In January 2006, I wrote a Windows Live Preview in which I highlighted Microsoft's November 2005 announcement about the services and provided some historical context to Microsoft's decision to reel in most of its Web services and products under the Windows brand. Looking over that article now, it's stunning how much has changed in the intervening year. What's even more stunning, perhaps, is how much things are going to change yet again going forward. Today, I'd like to discuss Microsoft's evolving plans for Windows Live, and examine how the software giant will, hopefully, meet the needs of its customers by supplying a sensible set of services that work where you do: On the Web, on Windows, and on mobile devices.
A look back: As you may recall, I was nervous about Microsoft's decision in late 2005 to rebrand most of its MSN services as Windows Live because that mean that the MSN group, which was both physically and ideologically distant from the slow-moving Windows division of the time, would be pulled in-house. That, I opined, could have only two possible results: Either the MSN guys would inspire the Windows group to ship products on a timelier basis, or the MSN group would become saddled by the inefficient of the Windows group and slow down so much as to be ineffective.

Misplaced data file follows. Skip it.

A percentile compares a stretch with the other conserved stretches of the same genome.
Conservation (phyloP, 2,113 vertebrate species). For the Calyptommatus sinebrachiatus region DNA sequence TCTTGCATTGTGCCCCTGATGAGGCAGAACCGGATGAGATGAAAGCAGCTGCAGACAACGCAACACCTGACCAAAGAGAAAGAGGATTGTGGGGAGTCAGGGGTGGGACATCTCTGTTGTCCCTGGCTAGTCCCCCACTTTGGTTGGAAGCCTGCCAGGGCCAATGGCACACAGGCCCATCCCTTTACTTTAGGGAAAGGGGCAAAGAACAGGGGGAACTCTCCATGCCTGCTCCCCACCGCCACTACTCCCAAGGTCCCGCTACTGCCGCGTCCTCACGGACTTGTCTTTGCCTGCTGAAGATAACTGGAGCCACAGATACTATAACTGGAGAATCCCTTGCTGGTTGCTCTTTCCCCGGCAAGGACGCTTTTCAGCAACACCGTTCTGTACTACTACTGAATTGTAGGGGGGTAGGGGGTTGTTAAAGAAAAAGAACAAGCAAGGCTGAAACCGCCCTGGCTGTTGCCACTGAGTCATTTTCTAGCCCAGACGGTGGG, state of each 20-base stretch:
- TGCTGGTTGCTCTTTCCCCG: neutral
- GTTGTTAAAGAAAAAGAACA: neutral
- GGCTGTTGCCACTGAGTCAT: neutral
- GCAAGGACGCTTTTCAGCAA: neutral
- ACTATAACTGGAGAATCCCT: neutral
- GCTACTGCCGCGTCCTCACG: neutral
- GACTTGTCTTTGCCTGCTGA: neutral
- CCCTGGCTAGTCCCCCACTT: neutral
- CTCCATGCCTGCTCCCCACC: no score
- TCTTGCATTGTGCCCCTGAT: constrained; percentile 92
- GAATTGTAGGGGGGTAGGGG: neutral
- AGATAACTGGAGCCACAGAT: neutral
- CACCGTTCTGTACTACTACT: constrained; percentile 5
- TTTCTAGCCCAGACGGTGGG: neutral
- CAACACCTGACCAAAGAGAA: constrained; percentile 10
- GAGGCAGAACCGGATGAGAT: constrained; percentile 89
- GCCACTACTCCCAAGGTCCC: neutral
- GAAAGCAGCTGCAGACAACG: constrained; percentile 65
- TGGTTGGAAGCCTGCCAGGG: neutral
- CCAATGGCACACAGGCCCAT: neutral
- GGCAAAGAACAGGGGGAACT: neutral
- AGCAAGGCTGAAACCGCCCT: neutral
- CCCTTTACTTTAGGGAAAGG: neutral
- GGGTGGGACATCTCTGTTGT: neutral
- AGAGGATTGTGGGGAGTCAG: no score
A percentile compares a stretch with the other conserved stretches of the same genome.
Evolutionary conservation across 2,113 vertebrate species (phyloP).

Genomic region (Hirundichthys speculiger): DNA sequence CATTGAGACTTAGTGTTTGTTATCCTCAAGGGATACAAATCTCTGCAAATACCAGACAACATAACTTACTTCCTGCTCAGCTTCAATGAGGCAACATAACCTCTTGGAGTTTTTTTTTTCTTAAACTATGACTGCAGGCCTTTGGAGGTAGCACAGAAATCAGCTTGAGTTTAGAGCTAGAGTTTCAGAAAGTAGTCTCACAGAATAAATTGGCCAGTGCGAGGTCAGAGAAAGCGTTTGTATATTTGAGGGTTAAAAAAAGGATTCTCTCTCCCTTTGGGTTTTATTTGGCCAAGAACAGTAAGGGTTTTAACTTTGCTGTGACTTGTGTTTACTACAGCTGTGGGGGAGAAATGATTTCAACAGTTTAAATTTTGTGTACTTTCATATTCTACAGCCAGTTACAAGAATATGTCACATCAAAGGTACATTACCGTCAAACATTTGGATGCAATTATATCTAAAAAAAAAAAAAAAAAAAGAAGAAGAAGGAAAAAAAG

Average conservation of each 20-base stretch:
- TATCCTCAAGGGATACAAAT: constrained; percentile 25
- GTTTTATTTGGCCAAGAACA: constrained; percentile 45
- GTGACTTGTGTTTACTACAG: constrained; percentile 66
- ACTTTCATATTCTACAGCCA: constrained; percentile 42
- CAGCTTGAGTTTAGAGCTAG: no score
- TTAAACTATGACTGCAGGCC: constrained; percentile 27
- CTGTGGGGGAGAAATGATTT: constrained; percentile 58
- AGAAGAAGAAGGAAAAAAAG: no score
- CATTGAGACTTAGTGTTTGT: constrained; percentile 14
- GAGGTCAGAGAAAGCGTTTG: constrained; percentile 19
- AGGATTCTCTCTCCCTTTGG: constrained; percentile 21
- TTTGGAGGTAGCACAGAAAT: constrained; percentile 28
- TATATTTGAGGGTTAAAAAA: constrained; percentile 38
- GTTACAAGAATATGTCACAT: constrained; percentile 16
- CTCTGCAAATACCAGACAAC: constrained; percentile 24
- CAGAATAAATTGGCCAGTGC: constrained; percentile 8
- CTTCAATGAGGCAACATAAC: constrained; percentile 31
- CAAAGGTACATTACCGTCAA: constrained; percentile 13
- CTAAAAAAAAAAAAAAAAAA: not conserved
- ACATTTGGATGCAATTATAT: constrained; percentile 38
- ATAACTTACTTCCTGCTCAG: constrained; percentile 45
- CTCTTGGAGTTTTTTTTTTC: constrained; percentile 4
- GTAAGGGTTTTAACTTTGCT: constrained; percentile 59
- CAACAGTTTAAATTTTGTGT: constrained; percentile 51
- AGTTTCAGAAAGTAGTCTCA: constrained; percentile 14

Fortunately, neither of those scenarios played out, possibly through sheer chance: Instead, Microsoft put the hyper-efficient (and hyper-secretive) Steven Sinofksy in charge of Windows development, ending any delay issues there. And the MSN/Windows Live guys seem to have retained their independence thanks in part to Microsoft's US antitrust consent decree: Whereas the company might previously have attempted to directly integrate products like Windows Live Messenger into Windows, now they are optional downloads and part of an evolving suite of products that enhances Windows only when explicitly chosen by users. In short, that problem was solved before it became a problem.